British consumers are not only Europe's biggest snackers, but their snacking habits also bear most resemblance to their US counterparts, according to research out today.

The UK-based research group Datamonitor said today that by 2008, snacking will account for 44% of all eating occasions, and the British will spend a total of £10.3bn, representing an increase of over 20% on 2003. 

"It is now well recognized that consumers are snacking more. However, British snackers are becoming increasingly difficult to please as their demand for healthy and 'guilt free indulgence' snacks increases" said Daniel Bone, consumer markets analyst at Datamonitor, and author of the report.

"The key to success lies in recognizing and capitalizing on these core trends which are having the most profound affect on consumer preferences and buying behaviour".

UK consumers consumed £143 worth of snacks per person per year and this is set to increase to almost £158 by 2008.  This compares to £141.5 in the US, while the average spend per person in Europe stands at £109.

Snacking markets in the UK continue to grow rapidly, driven by the increasing acceptability and need to snack throughout the day. The size of the snack market in the UK is expected to near £10.3bn by 2008, rising from £8.5bn in 2003, representing an increase of over 20%.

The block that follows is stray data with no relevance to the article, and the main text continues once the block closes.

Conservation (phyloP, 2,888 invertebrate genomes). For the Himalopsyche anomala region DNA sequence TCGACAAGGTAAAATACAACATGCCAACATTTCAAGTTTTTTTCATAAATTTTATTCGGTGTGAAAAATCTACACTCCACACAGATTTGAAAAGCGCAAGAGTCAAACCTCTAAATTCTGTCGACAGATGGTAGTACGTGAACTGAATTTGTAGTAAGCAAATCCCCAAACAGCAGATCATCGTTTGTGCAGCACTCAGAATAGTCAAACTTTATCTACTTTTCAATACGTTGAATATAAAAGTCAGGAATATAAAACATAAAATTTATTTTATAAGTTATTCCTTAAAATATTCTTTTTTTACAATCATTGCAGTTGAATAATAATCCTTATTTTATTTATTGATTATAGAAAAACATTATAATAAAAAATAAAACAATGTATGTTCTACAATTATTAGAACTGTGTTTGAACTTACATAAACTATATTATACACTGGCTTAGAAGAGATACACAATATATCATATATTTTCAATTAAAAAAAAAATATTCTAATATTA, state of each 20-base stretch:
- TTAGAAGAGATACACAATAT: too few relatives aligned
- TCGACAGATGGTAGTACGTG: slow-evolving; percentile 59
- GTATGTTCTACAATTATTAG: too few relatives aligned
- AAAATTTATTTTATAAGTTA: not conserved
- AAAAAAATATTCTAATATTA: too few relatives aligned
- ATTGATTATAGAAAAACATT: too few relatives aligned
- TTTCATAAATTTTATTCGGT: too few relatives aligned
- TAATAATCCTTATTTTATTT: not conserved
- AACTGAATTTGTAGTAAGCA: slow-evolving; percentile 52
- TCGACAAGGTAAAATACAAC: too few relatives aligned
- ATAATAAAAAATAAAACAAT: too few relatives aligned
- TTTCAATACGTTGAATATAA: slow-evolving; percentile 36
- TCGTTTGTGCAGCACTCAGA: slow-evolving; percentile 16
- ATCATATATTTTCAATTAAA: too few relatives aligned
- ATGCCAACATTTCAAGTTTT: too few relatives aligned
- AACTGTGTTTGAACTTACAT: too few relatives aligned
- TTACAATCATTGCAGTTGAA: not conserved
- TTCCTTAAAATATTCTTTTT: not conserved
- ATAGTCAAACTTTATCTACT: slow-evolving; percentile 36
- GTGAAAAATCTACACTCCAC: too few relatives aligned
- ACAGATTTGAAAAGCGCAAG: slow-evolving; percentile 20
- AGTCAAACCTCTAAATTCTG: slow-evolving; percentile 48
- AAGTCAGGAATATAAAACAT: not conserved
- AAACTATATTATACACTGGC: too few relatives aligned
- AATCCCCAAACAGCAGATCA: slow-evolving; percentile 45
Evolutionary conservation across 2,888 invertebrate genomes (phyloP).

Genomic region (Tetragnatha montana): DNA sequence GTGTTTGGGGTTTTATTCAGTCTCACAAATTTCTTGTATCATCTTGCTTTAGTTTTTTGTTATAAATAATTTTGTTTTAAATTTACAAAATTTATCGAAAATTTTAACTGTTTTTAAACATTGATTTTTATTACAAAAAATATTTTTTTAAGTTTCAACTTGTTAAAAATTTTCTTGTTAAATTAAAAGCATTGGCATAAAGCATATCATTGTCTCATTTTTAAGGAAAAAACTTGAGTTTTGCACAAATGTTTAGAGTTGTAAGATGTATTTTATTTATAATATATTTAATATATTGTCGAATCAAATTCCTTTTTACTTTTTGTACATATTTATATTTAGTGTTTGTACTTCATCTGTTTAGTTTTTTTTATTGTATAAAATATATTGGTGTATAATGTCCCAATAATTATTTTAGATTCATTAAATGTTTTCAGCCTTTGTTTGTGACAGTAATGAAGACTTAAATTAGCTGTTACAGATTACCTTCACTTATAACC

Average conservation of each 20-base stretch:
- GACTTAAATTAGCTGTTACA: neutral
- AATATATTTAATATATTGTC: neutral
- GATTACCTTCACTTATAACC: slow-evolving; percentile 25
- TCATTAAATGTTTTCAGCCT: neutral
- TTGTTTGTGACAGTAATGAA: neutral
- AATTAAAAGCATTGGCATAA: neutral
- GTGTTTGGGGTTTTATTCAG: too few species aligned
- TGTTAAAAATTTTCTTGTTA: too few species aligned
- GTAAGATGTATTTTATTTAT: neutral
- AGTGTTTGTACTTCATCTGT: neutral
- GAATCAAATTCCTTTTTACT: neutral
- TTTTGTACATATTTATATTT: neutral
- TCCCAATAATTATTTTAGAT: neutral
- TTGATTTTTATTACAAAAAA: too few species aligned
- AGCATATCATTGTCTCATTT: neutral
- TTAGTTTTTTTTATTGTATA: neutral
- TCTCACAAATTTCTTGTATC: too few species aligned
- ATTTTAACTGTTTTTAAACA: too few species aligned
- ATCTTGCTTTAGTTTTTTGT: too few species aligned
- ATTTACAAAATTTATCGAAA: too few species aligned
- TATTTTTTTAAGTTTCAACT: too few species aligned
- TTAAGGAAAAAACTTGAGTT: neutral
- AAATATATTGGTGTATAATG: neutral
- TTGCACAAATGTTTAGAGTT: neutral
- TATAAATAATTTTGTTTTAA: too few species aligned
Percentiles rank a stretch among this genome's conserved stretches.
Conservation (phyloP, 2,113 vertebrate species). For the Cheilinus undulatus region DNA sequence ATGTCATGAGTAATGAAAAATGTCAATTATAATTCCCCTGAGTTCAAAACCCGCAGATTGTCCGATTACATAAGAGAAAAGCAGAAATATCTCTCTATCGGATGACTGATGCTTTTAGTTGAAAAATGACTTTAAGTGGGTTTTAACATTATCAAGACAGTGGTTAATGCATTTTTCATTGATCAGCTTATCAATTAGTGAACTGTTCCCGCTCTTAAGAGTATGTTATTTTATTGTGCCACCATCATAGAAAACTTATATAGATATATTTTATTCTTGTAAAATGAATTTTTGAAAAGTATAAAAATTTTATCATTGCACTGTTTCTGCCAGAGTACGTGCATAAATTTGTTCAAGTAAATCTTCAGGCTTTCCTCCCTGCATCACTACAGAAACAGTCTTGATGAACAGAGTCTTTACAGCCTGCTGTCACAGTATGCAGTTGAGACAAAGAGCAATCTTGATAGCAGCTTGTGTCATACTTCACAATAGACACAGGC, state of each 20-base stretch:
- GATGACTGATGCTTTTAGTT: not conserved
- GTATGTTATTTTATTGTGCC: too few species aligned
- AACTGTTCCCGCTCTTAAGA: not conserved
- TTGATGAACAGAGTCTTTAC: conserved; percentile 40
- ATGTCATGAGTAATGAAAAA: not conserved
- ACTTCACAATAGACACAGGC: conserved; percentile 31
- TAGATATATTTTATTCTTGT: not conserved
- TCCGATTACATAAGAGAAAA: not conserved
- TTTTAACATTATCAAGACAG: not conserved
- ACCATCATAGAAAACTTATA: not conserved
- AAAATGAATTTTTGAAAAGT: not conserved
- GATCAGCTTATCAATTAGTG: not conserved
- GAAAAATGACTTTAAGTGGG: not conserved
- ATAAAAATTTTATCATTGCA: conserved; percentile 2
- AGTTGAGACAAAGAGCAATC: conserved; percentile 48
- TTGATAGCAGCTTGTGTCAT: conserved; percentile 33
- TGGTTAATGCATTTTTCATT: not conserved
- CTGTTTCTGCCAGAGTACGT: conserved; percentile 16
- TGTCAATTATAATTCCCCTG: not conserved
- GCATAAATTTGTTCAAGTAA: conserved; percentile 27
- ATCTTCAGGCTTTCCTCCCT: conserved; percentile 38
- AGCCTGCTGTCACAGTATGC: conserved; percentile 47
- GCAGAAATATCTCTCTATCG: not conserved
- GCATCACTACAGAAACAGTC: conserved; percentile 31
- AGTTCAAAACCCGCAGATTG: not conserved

"UK manufactures and retailers have been relatively effective in creating reasons for consumers to snack more. Even simple innovations such as placing chocolate or cereals into bagged snack format like Kellogg's have done with Special K means that volumes of impulse snack consumption continue to increase", adds Bone.

Datamonitor's research reveals that the occasion rather than the consumer's demographic profile has a greater influence on the choice of snacks.  Marketers, therefore, need to place greater emphasis on positioning products against defined occasions.

"With consumers exhibiting divergent behaviours depending on the snacking occasion, it becomes all the more important to position products by occasion, and, where possible, by time of day. However, despite claims in both the European and US trade press about marketers increasingly seeking to position products against more specific consumption occasions, many consumers spoken to as part of the Datamonitor's research struggled to identify brands they perceived as adopting such an approach", said Bone.

Performance-boost and health-focussed products should target morning and afternoon occasions as the need for indulgence increases through the day.  As the evening draws in, consumers seek emotional comfort from more indulgent snacks and drinks.

"Evening is the peak time for indulgence", said Bone. "It is when the household chores are typically finished, the kids are in bed and the parents typically relax. Communicating occasion specificity in promotions is therefore vital".